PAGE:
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Cambridge History of American Literature: volume 2 (ed. Trent, William Peterfield, 1862-1939., Erskine, John, 1879-1951., Sherman, Stuart Pratt, 1881-1926., Van Doren, Carl, 1885-1950.) 9 1 Browse Search
Official Records of the Union and Confederate Armies, Chapter XXII: Operations in Kentucky, Tennessee, North Mississippi, North Alabama, and Southwest Virginia. March 4-June 10, 1862. (ed. Lieut. Col. Robert N. Scott) 4 0 Browse Search
The Daily Dispatch: June 11, 1862., [Electronic resource] 3 1 Browse Search
Maj. Jed. Hotchkiss, Confederate Military History, a library of Confederate States Military History: Volume 3, Virginia (ed. Clement Anselm Evans) 2 0 Browse Search
Edward L. Pierce, Memoir and letters of Charles Sumner: volume 3 2 0 Browse Search
Lydia Maria Child, Letters of Lydia Maria Child (ed. John Greenleaf Whittier, Wendell Phillips, Harriet Winslow Sewall) 2 0 Browse Search
Knight's Mechanical Encyclopedia (ed. Knight) 2 0 Browse Search
Rebellion Record: a Diary of American Events: Documents and Narratives, Volume 2. (ed. Frank Moore) 2 0 Browse Search
Horace Greeley, The American Conflict: A History of the Great Rebellion in the United States of America, 1860-65: its Causes, Incidents, and Results: Intended to exhibit especially its moral and political phases with the drift and progress of American opinion respecting human slavery from 1776 to the close of the War for the Union. Volume I. 2 0 Browse Search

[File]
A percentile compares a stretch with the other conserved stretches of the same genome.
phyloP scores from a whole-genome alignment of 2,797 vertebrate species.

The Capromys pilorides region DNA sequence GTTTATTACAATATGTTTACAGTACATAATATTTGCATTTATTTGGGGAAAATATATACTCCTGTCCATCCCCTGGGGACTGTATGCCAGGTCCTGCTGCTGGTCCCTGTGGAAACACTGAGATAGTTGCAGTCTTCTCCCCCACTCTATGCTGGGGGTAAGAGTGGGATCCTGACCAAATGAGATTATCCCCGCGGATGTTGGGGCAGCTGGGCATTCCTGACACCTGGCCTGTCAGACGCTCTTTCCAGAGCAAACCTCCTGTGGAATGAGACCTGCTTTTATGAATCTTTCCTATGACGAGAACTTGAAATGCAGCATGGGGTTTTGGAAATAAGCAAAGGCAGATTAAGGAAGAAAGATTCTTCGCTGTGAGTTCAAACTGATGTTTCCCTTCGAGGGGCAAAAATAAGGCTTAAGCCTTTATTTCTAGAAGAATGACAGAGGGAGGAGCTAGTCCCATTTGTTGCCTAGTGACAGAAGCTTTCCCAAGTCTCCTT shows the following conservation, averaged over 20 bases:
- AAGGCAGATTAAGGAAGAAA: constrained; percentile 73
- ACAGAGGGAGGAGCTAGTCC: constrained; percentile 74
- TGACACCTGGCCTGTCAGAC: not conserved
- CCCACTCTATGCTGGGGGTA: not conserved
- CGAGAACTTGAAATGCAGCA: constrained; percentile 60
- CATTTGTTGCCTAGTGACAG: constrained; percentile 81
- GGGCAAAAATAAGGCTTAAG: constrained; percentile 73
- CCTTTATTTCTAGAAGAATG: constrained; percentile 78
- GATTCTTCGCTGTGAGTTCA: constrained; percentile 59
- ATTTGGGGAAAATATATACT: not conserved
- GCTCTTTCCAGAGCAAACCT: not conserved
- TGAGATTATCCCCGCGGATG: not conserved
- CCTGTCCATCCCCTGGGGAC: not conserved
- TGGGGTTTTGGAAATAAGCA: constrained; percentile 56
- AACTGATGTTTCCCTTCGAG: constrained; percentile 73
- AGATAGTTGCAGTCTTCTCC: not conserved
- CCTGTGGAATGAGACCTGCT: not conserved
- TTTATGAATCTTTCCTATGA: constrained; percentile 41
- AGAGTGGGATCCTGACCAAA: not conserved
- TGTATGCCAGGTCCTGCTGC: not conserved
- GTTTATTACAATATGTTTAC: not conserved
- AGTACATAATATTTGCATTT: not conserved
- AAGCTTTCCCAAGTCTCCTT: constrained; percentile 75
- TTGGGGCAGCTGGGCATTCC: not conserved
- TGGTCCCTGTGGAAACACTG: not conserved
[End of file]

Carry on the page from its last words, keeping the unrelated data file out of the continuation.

The Daily Dispatch: March 18, 1864., [Electronic resource] 2 0 Browse Search
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Browsing named entities in Rebellion Record: a Diary of American Events: Documents and Narratives, Volume 2. (ed. Frank Moore). You can also browse the collection for Maurice or search for Maurice in all documents.

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the enemy's right flank, and poured into it a murderous volley, killing or wounding nearly every man within sixty or seventy yards. From this moment a perfect rout took place throughout the rebel front, while ours on the right flank continued to pour a galling fire into their disorganized masses. It was then evident that Totten's battery and Steele's little battalion were safe. Among the officers conspicuous in leading this assault were Adjutant Hezcock, Captains Burke, Miller, Maunter, Maurice, and Richardson, and Lieut. Howard, all of the First Missouri. There were others of the First Kansas and First Iowa who participated, and whose names I do not remember. The enemy then fled from the field. A few moments before the close of the engagement, the Second Kansas, which had firmly maintained its position, on the extreme right, from the time it was first sent there, found its ammunition exhausted, and I directed it to withdraw slowly and in good order from the field, which it did